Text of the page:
The story of this manga revolved around a swordsman Mugen and a brave young girl named Fuu who asked him to accompany her to Japan to find the “samurai who smelled like sunflowers”

20. Death Note

death note featured main

Death Note is a Japanese anime series that featured a high school student named Light Yagami, who discovered a supernatural notebook that was dropped on earth by the god of death Ryuk.

This notebook granted its user the ability to kill anyone he/she could identify.

21. Fist of the North Star

Fist of the North Star

Fist of the North is a Japanese anime series that took place in a post-apocalyptic world that had destroyed by a nuclear war.

The story of this anime series revolved around Kenshiro the warrior, who was also the successor of a deadly martial art dubbed as Hokuto Shinken.

The protagonist of this story dedicated his life fighting against the ravagers who took advantage of the poor and the innocent.

22. One Piece


One Piece is a manga series that was skillfully written and illustrated by Eiichiro Oda.

The first episode of this series was released on December 24, 1997 and was about the story of a young man named Monkey D. Luffy, whose body turned into rubber after accidentally gobbling up a Devil’s Fruit.

The story also revolved around the crew of pirates of Mr. Monkey Luffy called Straw Hat Pirates, who accompanied him as he explored the ocean in search of a treasure called One Piece.

23. Cowboy Bebop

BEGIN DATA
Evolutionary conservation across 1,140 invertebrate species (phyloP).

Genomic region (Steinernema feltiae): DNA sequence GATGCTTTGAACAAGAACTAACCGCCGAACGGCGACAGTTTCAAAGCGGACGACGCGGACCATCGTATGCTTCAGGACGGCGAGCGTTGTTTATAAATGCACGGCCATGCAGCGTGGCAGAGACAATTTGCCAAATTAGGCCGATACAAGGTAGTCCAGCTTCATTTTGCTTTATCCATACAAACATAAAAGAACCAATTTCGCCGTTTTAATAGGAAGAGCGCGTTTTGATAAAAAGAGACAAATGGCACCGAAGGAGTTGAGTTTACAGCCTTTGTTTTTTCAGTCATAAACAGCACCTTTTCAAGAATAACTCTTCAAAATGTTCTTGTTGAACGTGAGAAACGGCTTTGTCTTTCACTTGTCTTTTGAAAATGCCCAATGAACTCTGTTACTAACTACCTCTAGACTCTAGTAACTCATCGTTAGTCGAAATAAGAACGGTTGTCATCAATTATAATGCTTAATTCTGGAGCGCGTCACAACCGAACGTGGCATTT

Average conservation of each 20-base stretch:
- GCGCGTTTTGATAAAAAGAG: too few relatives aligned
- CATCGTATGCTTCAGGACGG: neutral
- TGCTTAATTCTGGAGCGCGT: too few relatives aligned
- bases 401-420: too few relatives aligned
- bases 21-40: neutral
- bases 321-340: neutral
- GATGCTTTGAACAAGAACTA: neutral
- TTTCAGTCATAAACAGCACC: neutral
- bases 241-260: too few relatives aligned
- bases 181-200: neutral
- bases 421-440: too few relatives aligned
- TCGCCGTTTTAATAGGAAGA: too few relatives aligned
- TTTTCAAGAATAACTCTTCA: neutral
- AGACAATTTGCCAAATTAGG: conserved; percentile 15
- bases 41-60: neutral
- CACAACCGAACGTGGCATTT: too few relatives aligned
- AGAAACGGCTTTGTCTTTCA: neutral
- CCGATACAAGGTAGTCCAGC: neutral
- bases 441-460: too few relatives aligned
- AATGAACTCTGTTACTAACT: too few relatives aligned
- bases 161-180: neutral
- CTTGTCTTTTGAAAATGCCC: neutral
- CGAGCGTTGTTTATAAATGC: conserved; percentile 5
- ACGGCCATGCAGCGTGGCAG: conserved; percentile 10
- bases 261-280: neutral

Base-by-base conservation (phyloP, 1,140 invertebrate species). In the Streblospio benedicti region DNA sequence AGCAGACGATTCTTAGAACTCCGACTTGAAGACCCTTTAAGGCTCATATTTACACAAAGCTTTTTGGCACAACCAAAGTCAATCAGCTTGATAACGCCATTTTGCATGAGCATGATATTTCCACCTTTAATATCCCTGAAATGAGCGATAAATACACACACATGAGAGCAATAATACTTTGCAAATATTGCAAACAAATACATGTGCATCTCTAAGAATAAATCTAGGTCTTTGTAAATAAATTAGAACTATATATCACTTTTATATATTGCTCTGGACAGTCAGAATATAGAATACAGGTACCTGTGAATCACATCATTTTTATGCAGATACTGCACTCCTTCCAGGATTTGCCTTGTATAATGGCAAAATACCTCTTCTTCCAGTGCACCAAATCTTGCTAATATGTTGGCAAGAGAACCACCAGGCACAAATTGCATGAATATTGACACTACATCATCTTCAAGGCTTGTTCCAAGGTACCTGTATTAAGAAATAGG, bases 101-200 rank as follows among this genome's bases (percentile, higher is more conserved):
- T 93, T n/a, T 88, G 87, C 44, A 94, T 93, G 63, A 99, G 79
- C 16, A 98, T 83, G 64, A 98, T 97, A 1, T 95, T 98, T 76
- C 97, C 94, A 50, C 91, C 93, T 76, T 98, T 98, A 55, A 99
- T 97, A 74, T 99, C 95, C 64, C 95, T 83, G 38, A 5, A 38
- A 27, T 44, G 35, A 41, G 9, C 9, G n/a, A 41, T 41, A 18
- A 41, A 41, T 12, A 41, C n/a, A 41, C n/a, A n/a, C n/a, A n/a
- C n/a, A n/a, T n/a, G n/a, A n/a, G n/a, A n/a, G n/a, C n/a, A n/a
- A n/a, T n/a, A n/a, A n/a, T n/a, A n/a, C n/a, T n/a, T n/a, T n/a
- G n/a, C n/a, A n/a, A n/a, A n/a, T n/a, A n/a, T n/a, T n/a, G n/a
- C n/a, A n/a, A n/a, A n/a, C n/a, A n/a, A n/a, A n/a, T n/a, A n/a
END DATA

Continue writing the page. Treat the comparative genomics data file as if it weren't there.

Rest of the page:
Cowboy Bebop

First shown in 1998, Cowboy Bebop is considered to be a Japanese animation masterpiece. It premiered in Japan in 1998 and had a total of 26 episodes.

The anime was among the most influential animes shown in America because it tackled the philosophical concepts of existentialism, loneliness and nihilism. It was also adapted into two manga series.

24. Neon Genesis Evangelion

Neon Genesis Evangelion

Neon Genesis Evangelion is a story of a parliamentary organization that made efforts to fight against Angels through the use of giant humanoids they called Evangelions.

These Evangelions were piloted by a group of teenagers led by Shinji Ikari, the protagonist.

25. Dragon Ball Z


Dragon Ball Z is one of the most watched animes to have ever been shown in US.

This anime was inspired by the classic novel in China entitled Journey to the West, which was about the adventures of Son Goku as he trained in martial arts from his childhood until he reached adulthood.

He explored the world to search for the seven Dragon Balls which have the capacity to grant wishes through the help of a wish-granting dragon.

As an anime fan for years, how many of these influential anime in US have you watched?


Top 5 Major Differences Between Anime and Cartoon

Anime is not cartoon

Ever since Japanese animation (also known as anime) crossed continents and became popular with generations of American viewers, there’s been hot contention about the differences between anime and cartoon.

How an anime is different from a regular cartoon? Here are the top 5 major differences

5. Different Terminology

While “anime” in Japan refers to all animated productions, English dictionaries define the word as Japanese style of motion picture animation.

The word anime is said to have been derived from the French term dessin animé while others claim that it was used as an abbreviation during the late 1970s.

The word “Japanimation” was also in vogue in the 70s and 80s and referred to anime produced in Japan.

Cartoon, on the other hand, was initially used as a model or study for a painting.

Derived from the word “karton” meaning strong or heavy paper, these were depicted by great artists like Leonardo da Vinci and gained appreciation in their own right.

Over the turn of the centuries, the term cartoon was distanced from its original meaning and used excessively to define a humor picture with a caption or a dialogue.